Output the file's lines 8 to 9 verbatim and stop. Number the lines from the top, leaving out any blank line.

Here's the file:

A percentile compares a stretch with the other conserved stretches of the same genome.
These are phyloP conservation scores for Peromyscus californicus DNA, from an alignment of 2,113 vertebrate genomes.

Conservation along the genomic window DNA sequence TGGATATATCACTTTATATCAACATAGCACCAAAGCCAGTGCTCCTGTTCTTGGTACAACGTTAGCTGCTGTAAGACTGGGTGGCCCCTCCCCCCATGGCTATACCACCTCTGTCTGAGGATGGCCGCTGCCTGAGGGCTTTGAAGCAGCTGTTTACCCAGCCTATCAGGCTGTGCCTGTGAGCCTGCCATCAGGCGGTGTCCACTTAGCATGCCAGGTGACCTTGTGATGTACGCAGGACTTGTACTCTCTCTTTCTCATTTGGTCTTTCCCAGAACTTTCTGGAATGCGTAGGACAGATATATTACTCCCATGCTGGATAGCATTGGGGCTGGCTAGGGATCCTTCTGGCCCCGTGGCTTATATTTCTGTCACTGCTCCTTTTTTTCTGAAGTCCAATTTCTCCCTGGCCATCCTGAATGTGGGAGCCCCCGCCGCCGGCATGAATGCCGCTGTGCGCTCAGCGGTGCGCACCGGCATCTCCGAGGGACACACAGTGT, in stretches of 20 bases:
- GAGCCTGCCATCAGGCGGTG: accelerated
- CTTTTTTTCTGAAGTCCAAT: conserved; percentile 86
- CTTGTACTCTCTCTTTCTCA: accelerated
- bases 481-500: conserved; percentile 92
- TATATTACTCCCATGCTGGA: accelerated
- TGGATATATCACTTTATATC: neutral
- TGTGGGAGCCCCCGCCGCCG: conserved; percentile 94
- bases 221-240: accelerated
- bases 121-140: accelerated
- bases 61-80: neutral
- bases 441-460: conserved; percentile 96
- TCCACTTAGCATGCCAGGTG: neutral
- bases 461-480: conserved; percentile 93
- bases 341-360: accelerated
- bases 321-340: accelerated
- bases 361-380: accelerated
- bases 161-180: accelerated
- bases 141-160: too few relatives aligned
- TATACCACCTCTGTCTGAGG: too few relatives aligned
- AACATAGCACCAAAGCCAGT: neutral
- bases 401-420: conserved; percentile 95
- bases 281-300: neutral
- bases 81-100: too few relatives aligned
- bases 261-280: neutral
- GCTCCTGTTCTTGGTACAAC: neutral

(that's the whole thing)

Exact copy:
- TATATTACTCCCATGCTGGA: accelerated
- TGGATATATCACTTTATATC: neutral